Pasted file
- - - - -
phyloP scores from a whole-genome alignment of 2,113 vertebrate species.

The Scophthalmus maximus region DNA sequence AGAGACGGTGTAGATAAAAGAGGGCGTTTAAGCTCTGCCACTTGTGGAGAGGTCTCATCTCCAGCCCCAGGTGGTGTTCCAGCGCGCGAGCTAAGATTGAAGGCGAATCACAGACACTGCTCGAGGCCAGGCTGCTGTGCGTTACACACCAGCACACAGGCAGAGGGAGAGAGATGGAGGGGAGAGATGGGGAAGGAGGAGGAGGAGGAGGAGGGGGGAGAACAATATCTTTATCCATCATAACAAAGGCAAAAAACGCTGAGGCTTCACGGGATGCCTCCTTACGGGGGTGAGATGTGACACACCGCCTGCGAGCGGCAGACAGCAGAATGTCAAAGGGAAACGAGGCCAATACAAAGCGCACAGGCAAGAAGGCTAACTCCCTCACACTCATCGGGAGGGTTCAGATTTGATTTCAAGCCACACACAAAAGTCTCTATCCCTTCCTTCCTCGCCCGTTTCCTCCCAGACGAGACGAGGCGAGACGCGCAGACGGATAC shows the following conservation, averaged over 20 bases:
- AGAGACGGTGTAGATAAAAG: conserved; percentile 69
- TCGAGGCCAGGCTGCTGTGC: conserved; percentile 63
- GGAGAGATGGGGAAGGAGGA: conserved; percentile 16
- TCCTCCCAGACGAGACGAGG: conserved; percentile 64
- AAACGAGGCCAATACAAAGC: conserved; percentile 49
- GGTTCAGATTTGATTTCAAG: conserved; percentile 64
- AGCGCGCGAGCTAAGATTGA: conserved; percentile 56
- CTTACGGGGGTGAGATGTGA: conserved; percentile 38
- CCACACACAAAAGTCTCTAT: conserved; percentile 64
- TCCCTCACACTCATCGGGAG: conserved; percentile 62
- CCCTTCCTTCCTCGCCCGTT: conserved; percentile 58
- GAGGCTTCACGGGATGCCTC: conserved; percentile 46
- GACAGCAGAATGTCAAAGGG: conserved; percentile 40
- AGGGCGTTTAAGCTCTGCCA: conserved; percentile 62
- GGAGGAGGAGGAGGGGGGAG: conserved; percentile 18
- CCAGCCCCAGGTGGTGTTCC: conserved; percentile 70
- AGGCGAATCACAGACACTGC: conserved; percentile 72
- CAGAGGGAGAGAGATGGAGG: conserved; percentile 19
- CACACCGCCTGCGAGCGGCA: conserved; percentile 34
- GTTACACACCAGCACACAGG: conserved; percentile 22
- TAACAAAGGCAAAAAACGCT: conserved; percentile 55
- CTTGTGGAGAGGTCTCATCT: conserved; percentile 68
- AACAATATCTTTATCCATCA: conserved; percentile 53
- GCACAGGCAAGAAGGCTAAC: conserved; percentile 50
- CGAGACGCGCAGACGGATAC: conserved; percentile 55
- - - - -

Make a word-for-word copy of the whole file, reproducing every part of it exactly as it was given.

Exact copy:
phyloP scores from a whole-genome alignment of 2,113 vertebrate species.

The Scophthalmus maximus region DNA sequence AGAGACGGTGTAGATAAAAGAGGGCGTTTAAGCTCTGCCACTTGTGGAGAGGTCTCATCTCCAGCCCCAGGTGGTGTTCCAGCGCGCGAGCTAAGATTGAAGGCGAATCACAGACACTGCTCGAGGCCAGGCTGCTGTGCGTTACACACCAGCACACAGGCAGAGGGAGAGAGATGGAGGGGAGAGATGGGGAAGGAGGAGGAGGAGGAGGAGGGGGGAGAACAATATCTTTATCCATCATAACAAAGGCAAAAAACGCTGAGGCTTCACGGGATGCCTCCTTACGGGGGTGAGATGTGACACACCGCCTGCGAGCGGCAGACAGCAGAATGTCAAAGGGAAACGAGGCCAATACAAAGCGCACAGGCAAGAAGGCTAACTCCCTCACACTCATCGGGAGGGTTCAGATTTGATTTCAAGCCACACACAAAAGTCTCTATCCCTTCCTTCCTCGCCCGTTTCCTCCCAGACGAGACGAGGCGAGACGCGCAGACGGATAC shows the following conservation, averaged over 20 bases:
- AGAGACGGTGTAGATAAAAG: conserved; percentile 69
- TCGAGGCCAGGCTGCTGTGC: conserved; percentile 63
- GGAGAGATGGGGAAGGAGGA: conserved; percentile 16
- TCCTCCCAGACGAGACGAGG: conserved; percentile 64
- AAACGAGGCCAATACAAAGC: conserved; percentile 49
- GGTTCAGATTTGATTTCAAG: conserved; percentile 64
- AGCGCGCGAGCTAAGATTGA: conserved; percentile 56
- CTTACGGGGGTGAGATGTGA: conserved; percentile 38
- CCACACACAAAAGTCTCTAT: conserved; percentile 64
- TCCCTCACACTCATCGGGAG: conserved; percentile 62
- CCCTTCCTTCCTCGCCCGTT: conserved; percentile 58
- GAGGCTTCACGGGATGCCTC: conserved; percentile 46
- GACAGCAGAATGTCAAAGGG: conserved; percentile 40
- AGGGCGTTTAAGCTCTGCCA: conserved; percentile 62
- GGAGGAGGAGGAGGGGGGAG: conserved; percentile 18
- CCAGCCCCAGGTGGTGTTCC: conserved; percentile 70
- AGGCGAATCACAGACACTGC: conserved; percentile 72
- CAGAGGGAGAGAGATGGAGG: conserved; percentile 19
- CACACCGCCTGCGAGCGGCA: conserved; percentile 34
- GTTACACACCAGCACACAGG: conserved; percentile 22
- TAACAAAGGCAAAAAACGCT: conserved; percentile 55
- CTTGTGGAGAGGTCTCATCT: conserved; percentile 68
- AACAATATCTTTATCCATCA: conserved; percentile 53
- GCACAGGCAAGAAGGCTAAC: conserved; percentile 50
- CGAGACGCGCAGACGGATAC: conserved; percentile 55